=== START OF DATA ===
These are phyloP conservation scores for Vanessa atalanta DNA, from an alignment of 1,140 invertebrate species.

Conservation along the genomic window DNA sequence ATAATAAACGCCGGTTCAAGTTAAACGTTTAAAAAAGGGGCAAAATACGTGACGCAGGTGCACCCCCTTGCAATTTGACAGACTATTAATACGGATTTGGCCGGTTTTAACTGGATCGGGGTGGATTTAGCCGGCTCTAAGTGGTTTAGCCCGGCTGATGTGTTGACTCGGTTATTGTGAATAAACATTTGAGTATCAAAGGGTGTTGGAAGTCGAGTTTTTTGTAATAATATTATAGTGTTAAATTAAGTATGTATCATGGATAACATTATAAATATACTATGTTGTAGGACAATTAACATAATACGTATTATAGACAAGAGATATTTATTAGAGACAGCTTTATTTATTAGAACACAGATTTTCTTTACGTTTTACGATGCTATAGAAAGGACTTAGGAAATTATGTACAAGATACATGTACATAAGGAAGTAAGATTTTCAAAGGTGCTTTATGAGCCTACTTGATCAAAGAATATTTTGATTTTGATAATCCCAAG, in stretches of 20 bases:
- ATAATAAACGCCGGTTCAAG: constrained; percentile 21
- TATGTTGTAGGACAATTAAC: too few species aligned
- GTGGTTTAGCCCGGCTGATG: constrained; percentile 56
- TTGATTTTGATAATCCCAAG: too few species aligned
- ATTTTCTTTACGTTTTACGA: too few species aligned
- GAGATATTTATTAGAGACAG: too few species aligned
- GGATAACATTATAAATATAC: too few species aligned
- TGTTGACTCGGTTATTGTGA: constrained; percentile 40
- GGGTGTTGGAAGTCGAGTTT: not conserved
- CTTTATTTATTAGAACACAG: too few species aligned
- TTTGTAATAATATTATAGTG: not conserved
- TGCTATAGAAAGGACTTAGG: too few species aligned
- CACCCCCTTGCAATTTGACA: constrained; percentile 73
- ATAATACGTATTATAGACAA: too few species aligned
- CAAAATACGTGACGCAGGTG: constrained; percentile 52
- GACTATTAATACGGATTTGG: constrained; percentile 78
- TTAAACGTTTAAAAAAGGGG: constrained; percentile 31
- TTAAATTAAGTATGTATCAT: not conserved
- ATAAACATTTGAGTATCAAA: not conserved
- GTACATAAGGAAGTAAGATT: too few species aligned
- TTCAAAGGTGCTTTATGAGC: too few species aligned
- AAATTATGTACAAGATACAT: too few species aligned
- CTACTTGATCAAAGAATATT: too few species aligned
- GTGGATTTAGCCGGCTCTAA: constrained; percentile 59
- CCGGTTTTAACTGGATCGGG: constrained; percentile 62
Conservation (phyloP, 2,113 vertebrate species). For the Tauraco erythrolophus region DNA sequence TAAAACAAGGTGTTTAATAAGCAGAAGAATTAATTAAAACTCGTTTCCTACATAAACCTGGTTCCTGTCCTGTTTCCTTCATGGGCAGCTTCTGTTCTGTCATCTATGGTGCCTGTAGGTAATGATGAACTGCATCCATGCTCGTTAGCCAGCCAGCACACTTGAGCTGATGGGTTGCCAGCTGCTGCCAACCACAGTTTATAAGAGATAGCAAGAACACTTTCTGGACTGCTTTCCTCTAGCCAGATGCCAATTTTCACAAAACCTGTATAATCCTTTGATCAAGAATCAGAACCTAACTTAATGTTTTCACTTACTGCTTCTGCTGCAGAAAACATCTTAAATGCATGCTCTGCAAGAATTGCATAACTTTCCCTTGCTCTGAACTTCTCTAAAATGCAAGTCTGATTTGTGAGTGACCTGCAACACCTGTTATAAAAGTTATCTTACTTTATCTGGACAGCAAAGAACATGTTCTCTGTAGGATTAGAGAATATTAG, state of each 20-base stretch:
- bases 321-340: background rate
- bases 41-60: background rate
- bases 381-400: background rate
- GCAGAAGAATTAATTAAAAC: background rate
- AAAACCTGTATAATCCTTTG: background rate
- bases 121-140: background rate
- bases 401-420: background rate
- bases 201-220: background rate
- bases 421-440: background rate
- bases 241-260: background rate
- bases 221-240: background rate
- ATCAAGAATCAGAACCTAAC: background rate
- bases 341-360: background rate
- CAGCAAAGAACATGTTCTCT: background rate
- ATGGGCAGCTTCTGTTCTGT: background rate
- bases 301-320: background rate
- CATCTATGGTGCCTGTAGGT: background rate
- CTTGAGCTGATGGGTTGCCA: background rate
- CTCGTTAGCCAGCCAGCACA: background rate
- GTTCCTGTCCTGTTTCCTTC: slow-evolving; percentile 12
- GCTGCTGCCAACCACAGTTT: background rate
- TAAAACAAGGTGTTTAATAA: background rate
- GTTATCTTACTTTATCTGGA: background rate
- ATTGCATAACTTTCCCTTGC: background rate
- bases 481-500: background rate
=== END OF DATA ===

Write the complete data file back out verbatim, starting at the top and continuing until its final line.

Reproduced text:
These are phyloP conservation scores for Vanessa atalanta DNA, from an alignment of 1,140 invertebrate species.

Conservation along the genomic window DNA sequence ATAATAAACGCCGGTTCAAGTTAAACGTTTAAAAAAGGGGCAAAATACGTGACGCAGGTGCACCCCCTTGCAATTTGACAGACTATTAATACGGATTTGGCCGGTTTTAACTGGATCGGGGTGGATTTAGCCGGCTCTAAGTGGTTTAGCCCGGCTGATGTGTTGACTCGGTTATTGTGAATAAACATTTGAGTATCAAAGGGTGTTGGAAGTCGAGTTTTTTGTAATAATATTATAGTGTTAAATTAAGTATGTATCATGGATAACATTATAAATATACTATGTTGTAGGACAATTAACATAATACGTATTATAGACAAGAGATATTTATTAGAGACAGCTTTATTTATTAGAACACAGATTTTCTTTACGTTTTACGATGCTATAGAAAGGACTTAGGAAATTATGTACAAGATACATGTACATAAGGAAGTAAGATTTTCAAAGGTGCTTTATGAGCCTACTTGATCAAAGAATATTTTGATTTTGATAATCCCAAG, in stretches of 20 bases:
- ATAATAAACGCCGGTTCAAG: constrained; percentile 21
- TATGTTGTAGGACAATTAAC: too few species aligned
- GTGGTTTAGCCCGGCTGATG: constrained; percentile 56
- TTGATTTTGATAATCCCAAG: too few species aligned
- ATTTTCTTTACGTTTTACGA: too few species aligned
- GAGATATTTATTAGAGACAG: too few species aligned
- GGATAACATTATAAATATAC: too few species aligned
- TGTTGACTCGGTTATTGTGA: constrained; percentile 40
- GGGTGTTGGAAGTCGAGTTT: not conserved
- CTTTATTTATTAGAACACAG: too few species aligned
- TTTGTAATAATATTATAGTG: not conserved
- TGCTATAGAAAGGACTTAGG: too few species aligned
- CACCCCCTTGCAATTTGACA: constrained; percentile 73
- ATAATACGTATTATAGACAA: too few species aligned
- CAAAATACGTGACGCAGGTG: constrained; percentile 52
- GACTATTAATACGGATTTGG: constrained; percentile 78
- TTAAACGTTTAAAAAAGGGG: constrained; percentile 31
- TTAAATTAAGTATGTATCAT: not conserved
- ATAAACATTTGAGTATCAAA: not conserved
- GTACATAAGGAAGTAAGATT: too few species aligned
- TTCAAAGGTGCTTTATGAGC: too few species aligned
- AAATTATGTACAAGATACAT: too few species aligned
- CTACTTGATCAAAGAATATT: too few species aligned
- GTGGATTTAGCCGGCTCTAA: constrained; percentile 59
- CCGGTTTTAACTGGATCGGG: constrained; percentile 62
Conservation (phyloP, 2,113 vertebrate species). For the Tauraco erythrolophus region DNA sequence TAAAACAAGGTGTTTAATAAGCAGAAGAATTAATTAAAACTCGTTTCCTACATAAACCTGGTTCCTGTCCTGTTTCCTTCATGGGCAGCTTCTGTTCTGTCATCTATGGTGCCTGTAGGTAATGATGAACTGCATCCATGCTCGTTAGCCAGCCAGCACACTTGAGCTGATGGGTTGCCAGCTGCTGCCAACCACAGTTTATAAGAGATAGCAAGAACACTTTCTGGACTGCTTTCCTCTAGCCAGATGCCAATTTTCACAAAACCTGTATAATCCTTTGATCAAGAATCAGAACCTAACTTAATGTTTTCACTTACTGCTTCTGCTGCAGAAAACATCTTAAATGCATGCTCTGCAAGAATTGCATAACTTTCCCTTGCTCTGAACTTCTCTAAAATGCAAGTCTGATTTGTGAGTGACCTGCAACACCTGTTATAAAAGTTATCTTACTTTATCTGGACAGCAAAGAACATGTTCTCTGTAGGATTAGAGAATATTAG, state of each 20-base stretch:
- bases 321-340: background rate
- bases 41-60: background rate
- bases 381-400: background rate
- GCAGAAGAATTAATTAAAAC: background rate
- AAAACCTGTATAATCCTTTG: background rate
- bases 121-140: background rate
- bases 401-420: background rate
- bases 201-220: background rate
- bases 421-440: background rate
- bases 241-260: background rate
- bases 221-240: background rate
- ATCAAGAATCAGAACCTAAC: background rate
- bases 341-360: background rate
- CAGCAAAGAACATGTTCTCT: background rate
- ATGGGCAGCTTCTGTTCTGT: background rate
- bases 301-320: background rate
- CATCTATGGTGCCTGTAGGT: background rate
- CTTGAGCTGATGGGTTGCCA: background rate
- CTCGTTAGCCAGCCAGCACA: background rate
- GTTCCTGTCCTGTTTCCTTC: slow-evolving; percentile 12
- GCTGCTGCCAACCACAGTTT: background rate
- TAAAACAAGGTGTTTAATAA: background rate
- GTTATCTTACTTTATCTGGA: background rate
- ATTGCATAACTTTCCCTTGC: background rate
- bases 481-500: background rate